KINGSBIRDGE, The Bronx (PIX11) — Angellyh Yambo had the potential to go far. Her mother is sure of it, but she will not get the chance to see her daughter shine.
“Now she’s famous the way she always said she would be. It wasn’t the way I wanted, but at least we turned this tragedy into a purpose,” said Angelou’s mother, Yanely Henriquez.
Yambo was just 16 years old when she died. On April 8, 2022, she was hit by a stray bullet outside her school in Mott Haven. She was not the intended target.
The straight-A student wanted to be a doctor and had big dreams for her future. Her family will never see those dreams come true. Instead, they gathered for a bittersweet ceremony on the anniversary of her death.
The corner of Bailey Avenue and Bailey Place in the Kingsbridge Heights neighborhood where she grew up has been renamed in her honor.
“There wasn’t a person who didn’t love her because she was a sparkle, a sassy diva. She was loved by everybody,” said Henriquez.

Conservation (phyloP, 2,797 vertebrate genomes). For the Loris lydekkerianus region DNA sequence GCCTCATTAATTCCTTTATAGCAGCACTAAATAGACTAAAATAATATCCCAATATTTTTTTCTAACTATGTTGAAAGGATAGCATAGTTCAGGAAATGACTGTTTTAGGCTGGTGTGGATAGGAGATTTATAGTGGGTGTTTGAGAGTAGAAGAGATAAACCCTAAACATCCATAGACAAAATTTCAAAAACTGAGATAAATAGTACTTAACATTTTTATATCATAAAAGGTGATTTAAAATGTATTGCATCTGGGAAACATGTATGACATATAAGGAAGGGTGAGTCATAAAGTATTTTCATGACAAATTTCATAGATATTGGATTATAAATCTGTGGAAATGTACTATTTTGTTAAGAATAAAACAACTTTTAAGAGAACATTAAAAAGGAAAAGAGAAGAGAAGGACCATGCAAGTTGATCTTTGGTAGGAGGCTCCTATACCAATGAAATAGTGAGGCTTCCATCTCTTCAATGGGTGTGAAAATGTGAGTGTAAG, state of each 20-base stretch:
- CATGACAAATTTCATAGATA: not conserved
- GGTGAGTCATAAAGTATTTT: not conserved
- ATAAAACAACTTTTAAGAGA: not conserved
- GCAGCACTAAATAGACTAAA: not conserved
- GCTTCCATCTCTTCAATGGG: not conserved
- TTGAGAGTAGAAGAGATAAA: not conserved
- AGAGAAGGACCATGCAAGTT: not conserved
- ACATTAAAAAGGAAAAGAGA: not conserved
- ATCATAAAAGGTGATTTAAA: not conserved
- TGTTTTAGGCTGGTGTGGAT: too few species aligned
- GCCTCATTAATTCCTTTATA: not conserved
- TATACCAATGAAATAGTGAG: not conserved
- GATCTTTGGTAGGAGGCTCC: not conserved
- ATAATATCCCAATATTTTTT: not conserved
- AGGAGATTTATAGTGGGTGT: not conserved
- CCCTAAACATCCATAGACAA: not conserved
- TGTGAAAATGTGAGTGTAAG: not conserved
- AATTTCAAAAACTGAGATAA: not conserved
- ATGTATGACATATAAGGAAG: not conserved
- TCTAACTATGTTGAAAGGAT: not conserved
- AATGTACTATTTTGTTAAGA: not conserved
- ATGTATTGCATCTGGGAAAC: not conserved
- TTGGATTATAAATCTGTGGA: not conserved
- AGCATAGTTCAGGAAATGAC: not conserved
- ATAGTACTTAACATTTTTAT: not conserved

Relatives, classmates and local leaders all gathered for her tribute.
“It’s an emotional day, but it is a day that we come together to reflect, to honor and to celebrate a life that was cut short, but a life that made a difference,” said Bronx Borough President Vanessa Gibson.
Mayor Eric Adams said that Angellyh is just one of the tragic cases that shine a light on gun violence and what he considers a failure in the criminal justice system.
“We are extremely dogmatic about removing these illegal guns off our streets. It is killing our community in a real way. The extreme repeated offenders of violence over and over again have no place on our streets. We cannot continue to be a safe haven for violent people,” said Adams.
“Angellyh’s not gonna be the last one. I hate to say that. I hate to say she’s not going to be the last one,” Angellyh’s father, Manuel Yambo, agreed.
The suspect, in this case, is Jeremiah Ryan. He was 17 at the time of the shooting. He is facing murder, attempted murder, and weapons charges.
Bronx District Attorney Darcel Clarke said her office is also spearheading efforts to combat the sales of ghost gun kits sold online.
“A ghost gun is what killed her and that means somebody ordered parts and built it in their house,” said Clarke.
“I just want these guns off the street. We don’t need no more people dying,” said the grieving mother.
The family started the Angellyh Yambo Foundation in her memory. The goal is to prevent violence by providing safe spaces for kids to go to after school.